frequency analysis without numpy
sturlamolden
sturlamolden at yahoo.no
Wed Jan 21 00:13:44 CET 2009
On Jan 20, 11:09 pm, debug <domelect... at gmail.com> wrote:
> So far i've managed to put together a chunk of code but I'm not sure
> its returning the right values, any ideas?
Don't use the periodogram for frequency analysis; it is not a good
estimate of the power spectrum. According to the Wiener-Khintchin
theorem, the power spectrum is the Fourier transform of the
autocorrelation, not the Fourier transform of the signal. You don't
want to just FFT the signal. FFTs are used for spectral estimation,
but not to obtain the periodogram. The periodogrgam is full of noise
and spectral leakage. And even worse, the variance of the periodogram
is constant, not inversely proportional to the number of samples. This
is not how you want a spectrum estimator to behave.
Consider using Thompson's multitaper method, autoregression (maximum
entropy), or Welch method for your frequency estimates. Blackman-
Tuckey is also a possibility, but I see no reason to prefer that to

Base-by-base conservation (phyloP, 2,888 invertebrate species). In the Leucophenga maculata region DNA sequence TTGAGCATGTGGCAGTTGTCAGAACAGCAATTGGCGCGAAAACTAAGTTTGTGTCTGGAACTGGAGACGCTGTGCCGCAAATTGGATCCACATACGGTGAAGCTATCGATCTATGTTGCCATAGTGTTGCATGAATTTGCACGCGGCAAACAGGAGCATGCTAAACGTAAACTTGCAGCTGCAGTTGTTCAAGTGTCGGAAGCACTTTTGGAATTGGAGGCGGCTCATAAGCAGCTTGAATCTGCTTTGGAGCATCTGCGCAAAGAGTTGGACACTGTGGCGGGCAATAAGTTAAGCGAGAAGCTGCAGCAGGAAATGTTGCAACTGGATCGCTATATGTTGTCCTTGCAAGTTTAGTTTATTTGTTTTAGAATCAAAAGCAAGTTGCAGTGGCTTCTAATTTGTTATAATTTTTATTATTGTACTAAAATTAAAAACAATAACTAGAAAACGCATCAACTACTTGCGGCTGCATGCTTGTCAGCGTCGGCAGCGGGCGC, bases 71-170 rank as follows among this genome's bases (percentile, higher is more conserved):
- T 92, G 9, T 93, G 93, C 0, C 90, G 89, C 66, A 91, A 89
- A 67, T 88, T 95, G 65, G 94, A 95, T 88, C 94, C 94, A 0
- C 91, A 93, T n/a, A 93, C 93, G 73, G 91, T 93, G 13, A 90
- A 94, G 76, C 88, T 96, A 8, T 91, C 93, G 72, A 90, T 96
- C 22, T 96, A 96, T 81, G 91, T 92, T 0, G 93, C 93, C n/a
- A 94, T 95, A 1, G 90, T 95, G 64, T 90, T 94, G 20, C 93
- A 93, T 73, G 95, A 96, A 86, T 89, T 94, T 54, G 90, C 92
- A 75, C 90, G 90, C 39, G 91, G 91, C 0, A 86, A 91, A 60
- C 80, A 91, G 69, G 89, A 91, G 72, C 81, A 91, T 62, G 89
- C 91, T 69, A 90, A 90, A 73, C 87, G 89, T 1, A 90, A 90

Welch. Multitaper and AR tends to be the better options though, but
they are not as fast as Welch' method.
You probably also want to use real FFTs instead of complex FFTs,
unless you are interested in estimating the negative frequencies as
well. For common spectral analysis, real FFTs are almost always what
you want (complex FFTs can be used, but the incur redundant work).
Apart from that, an FFT in pure python is going to be atrociously slow
for anything but the shortest signals. I cannot imagine why you want
to do this. There are many free FFT libraries around, including
FFTPACK (used by NumPy) and FFTW.
The easiest way to check your FFT is to compare with a verified
implementation. I'd use NumPy or Matlab for that.
S.M.
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